On January 11, 21 translators met in La Vie in Utrecht for an all day workshop on translating from a writer’s point of view. Ros Schwartz has a background as a translator of French literature, but she’s been helping other translators for twenty years, regardless of which language pair they work in. You might think she ought to have some command of Dutch to be leading a workshop about translating Dutch to English, but it didn’t matter. The point of this workshop was to get us past our connection to the source text and see a translation as a self-sufficient English text. That’s what our clients see, after all.
Ros started out with a PowerPoint presentation entitled ‘The Sound of Music – Making translations sing’. It included some general points (know your audience, take a break before doing the final read-through) and some quite specific ones, even down to one word (‘of’’ – couldn’t the ‘minister of finance’ just be the ‘finance minister’?). One of her key ideas is to ‘take ownership’ of the translation – asking yourself what the client wants to communicate and putting that down instead of literally translating. Taken together, these points are a powerful recipe for delivering better translations.
Next we split into groups of four or five to do a short practice exercise based on these points. We worked on a sample translation that was lacking in out-and-out errors but also in oomph, then discussed it with the full group. Each small group then worked on several texts that had been submitted by other participants in advance. These work sessions were illuminating to say the least. As a rule, the submissions were something the translator had found tricky. Although the problems were usually clear, the key to how to make them sing in English was not obvious. Being armed with some of Ros’ insights did make a difference.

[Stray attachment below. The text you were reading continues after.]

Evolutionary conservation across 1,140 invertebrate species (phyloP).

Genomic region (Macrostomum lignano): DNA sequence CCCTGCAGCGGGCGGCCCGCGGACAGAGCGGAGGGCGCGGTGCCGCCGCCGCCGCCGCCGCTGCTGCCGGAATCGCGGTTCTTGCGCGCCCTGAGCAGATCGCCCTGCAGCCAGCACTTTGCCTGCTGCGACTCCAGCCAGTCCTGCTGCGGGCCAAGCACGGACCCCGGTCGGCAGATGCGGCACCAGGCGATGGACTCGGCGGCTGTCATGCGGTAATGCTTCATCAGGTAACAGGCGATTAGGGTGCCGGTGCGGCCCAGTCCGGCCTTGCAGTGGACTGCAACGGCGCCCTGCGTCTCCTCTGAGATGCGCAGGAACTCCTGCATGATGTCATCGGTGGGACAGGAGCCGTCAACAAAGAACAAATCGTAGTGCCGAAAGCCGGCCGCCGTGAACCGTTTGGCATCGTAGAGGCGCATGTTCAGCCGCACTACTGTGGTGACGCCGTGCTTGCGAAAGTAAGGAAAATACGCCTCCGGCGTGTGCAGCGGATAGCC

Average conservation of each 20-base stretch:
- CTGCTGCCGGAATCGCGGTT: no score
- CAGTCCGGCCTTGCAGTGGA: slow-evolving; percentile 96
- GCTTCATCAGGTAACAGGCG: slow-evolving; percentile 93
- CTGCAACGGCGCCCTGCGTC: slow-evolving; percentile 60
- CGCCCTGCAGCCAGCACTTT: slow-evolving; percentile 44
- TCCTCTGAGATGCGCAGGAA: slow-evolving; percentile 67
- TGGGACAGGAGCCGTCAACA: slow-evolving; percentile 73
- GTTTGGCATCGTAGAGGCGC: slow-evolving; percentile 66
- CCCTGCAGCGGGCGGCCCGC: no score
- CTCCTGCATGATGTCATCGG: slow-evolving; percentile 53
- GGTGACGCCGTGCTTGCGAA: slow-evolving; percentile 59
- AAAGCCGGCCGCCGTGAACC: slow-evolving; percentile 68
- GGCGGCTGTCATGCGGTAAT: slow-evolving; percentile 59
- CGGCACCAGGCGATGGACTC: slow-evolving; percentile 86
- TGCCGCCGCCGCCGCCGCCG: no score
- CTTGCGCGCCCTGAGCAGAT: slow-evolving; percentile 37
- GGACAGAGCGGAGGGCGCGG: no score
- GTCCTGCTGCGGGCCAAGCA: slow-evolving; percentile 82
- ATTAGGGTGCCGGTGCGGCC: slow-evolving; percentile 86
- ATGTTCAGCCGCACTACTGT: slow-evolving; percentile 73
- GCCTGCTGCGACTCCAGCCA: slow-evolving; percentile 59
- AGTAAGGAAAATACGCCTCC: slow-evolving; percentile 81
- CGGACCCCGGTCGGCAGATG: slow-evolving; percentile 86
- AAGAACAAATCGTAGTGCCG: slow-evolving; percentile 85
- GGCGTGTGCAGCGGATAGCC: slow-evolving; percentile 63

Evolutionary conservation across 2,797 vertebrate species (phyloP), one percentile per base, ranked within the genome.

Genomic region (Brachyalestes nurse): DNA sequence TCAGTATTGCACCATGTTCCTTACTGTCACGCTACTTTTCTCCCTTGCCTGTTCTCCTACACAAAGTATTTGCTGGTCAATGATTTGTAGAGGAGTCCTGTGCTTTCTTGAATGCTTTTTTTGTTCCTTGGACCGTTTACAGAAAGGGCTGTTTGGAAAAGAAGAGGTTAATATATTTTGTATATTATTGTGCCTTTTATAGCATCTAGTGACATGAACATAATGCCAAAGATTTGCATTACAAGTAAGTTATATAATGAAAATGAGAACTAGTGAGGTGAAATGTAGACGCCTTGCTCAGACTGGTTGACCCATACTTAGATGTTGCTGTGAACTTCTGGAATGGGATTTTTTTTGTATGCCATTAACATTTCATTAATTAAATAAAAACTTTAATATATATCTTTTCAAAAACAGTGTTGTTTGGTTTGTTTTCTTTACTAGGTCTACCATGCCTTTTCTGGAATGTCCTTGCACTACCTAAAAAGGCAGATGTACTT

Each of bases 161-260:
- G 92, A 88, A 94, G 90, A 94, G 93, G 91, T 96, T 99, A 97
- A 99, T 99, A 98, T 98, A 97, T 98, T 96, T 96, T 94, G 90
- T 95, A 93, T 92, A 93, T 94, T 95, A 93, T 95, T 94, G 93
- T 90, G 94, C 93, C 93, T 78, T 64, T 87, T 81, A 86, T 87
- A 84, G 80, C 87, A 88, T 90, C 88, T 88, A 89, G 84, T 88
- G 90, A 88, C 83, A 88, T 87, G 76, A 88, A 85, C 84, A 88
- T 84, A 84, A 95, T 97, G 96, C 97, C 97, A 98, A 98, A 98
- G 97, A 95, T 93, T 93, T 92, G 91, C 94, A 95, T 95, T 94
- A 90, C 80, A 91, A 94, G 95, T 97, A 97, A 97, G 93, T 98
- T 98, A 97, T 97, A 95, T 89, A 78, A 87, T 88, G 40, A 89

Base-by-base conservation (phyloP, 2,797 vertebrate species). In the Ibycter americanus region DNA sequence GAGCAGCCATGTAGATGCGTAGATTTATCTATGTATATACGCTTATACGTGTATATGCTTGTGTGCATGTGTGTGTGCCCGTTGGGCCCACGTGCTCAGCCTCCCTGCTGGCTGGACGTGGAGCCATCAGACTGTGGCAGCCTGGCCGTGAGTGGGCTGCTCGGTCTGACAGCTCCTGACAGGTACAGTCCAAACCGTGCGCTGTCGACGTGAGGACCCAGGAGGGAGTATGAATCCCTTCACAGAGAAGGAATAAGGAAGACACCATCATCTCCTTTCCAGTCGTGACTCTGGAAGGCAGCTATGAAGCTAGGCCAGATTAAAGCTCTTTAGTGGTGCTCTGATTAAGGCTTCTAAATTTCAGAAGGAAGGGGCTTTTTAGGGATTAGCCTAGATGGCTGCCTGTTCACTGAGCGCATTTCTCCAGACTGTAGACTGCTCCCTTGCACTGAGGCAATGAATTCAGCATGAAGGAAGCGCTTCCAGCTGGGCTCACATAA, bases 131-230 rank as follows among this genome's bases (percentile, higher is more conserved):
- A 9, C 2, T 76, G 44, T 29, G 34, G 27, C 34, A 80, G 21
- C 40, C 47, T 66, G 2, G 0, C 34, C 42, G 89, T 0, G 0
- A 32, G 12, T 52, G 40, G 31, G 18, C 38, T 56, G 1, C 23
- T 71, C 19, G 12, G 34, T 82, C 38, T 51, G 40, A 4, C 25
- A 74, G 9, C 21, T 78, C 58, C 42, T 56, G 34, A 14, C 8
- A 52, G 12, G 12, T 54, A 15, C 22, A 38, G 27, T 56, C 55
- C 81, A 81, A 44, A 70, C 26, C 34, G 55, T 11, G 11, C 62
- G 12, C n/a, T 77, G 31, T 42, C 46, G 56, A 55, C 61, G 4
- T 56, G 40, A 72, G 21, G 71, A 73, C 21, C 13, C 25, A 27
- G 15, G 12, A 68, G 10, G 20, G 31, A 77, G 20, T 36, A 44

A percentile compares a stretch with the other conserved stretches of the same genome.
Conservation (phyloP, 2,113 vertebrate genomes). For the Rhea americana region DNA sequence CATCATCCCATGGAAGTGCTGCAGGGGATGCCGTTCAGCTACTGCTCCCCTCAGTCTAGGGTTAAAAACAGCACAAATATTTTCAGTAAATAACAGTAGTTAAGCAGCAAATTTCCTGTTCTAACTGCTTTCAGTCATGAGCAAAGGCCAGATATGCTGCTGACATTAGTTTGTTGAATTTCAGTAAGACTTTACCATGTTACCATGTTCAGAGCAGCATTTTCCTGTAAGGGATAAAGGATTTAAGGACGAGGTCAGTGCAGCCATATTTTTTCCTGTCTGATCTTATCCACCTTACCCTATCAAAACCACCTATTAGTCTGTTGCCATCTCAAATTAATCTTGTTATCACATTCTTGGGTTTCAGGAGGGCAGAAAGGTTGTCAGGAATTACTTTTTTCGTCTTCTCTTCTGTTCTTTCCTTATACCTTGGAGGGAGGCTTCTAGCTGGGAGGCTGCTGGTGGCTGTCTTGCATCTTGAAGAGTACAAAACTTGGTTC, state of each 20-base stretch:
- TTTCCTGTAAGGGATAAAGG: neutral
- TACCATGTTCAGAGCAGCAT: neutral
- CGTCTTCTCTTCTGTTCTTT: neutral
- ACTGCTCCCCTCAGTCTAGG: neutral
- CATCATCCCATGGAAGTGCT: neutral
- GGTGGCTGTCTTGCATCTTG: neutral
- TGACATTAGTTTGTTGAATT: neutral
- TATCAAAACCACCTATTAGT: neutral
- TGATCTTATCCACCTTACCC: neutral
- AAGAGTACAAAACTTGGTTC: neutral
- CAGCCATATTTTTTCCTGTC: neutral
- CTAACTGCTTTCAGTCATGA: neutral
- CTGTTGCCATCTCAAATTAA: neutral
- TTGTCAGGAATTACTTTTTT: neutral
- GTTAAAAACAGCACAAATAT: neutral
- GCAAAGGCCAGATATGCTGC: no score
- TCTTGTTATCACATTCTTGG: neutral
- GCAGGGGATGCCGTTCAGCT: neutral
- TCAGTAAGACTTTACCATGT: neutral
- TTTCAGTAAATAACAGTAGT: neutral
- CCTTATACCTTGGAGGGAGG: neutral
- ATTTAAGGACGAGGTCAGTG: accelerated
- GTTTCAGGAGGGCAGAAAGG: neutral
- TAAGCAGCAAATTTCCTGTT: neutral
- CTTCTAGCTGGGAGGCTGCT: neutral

At the end of the day, we shared our findings with the full group. Having colleagues pick your work apart can be terrifying. Ros acknowledged this, comparing it to standing naked in front of everybody, and asked that we make our feedback constructive by saying why something didn’t work and how it could be better. The feedback can be confrontational, but is usually well worth it. It’s also sometimes gratifying to hear that there often isn’t one ‘correct’ translation for a particular word, and that opinions differ on what works and doesn’t work.
Sometimes the problem was not a specific word or words but how the information was arranged: a written-out list might serve your audience better as a bulleted list. Sometimes the source text was not good to begin with. Rather than advocating the ‘garbage in, garbage out’ approach, Ros sees these texts as an opportunity for the translator to take ownership and really shine (tip: point out diplomatically to the client what you’ve done).
I think I can speak for all those participating when I say we left with a little more spring in our step and a few more tools in the tool kit!